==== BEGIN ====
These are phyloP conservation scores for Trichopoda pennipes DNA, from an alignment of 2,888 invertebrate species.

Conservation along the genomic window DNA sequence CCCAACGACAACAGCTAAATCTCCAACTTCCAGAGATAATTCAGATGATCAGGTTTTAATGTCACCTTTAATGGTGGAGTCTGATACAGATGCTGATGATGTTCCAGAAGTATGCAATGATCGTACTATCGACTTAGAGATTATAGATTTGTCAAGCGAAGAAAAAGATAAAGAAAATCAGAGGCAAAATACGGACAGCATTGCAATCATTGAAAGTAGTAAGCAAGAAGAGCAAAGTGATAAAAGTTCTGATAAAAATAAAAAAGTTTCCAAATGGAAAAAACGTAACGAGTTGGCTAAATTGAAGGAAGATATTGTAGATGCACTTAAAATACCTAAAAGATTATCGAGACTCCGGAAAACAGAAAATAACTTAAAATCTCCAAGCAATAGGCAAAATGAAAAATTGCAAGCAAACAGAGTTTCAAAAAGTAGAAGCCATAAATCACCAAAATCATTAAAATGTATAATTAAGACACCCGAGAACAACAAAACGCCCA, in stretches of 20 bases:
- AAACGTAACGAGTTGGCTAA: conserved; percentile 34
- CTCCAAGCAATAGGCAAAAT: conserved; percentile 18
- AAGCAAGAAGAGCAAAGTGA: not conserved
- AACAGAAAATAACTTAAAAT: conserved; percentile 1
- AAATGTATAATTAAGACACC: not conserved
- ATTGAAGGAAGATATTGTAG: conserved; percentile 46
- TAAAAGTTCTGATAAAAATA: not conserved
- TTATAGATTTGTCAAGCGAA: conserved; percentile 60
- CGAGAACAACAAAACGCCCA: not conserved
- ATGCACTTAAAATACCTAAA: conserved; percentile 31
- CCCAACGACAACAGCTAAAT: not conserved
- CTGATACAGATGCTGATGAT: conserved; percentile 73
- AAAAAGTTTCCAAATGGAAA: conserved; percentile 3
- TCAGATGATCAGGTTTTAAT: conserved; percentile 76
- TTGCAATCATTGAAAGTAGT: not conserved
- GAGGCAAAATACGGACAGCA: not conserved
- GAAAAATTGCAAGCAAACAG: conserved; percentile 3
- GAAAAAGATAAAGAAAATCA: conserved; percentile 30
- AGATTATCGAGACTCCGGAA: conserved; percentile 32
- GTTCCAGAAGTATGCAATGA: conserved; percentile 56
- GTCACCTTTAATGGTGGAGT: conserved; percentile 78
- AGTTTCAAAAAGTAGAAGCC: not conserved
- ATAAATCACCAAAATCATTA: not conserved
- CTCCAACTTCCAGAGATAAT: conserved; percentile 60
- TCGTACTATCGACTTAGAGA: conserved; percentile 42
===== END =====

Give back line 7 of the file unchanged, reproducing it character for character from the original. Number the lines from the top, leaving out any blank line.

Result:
- AAATGTATAATTAAGACACC: not conserved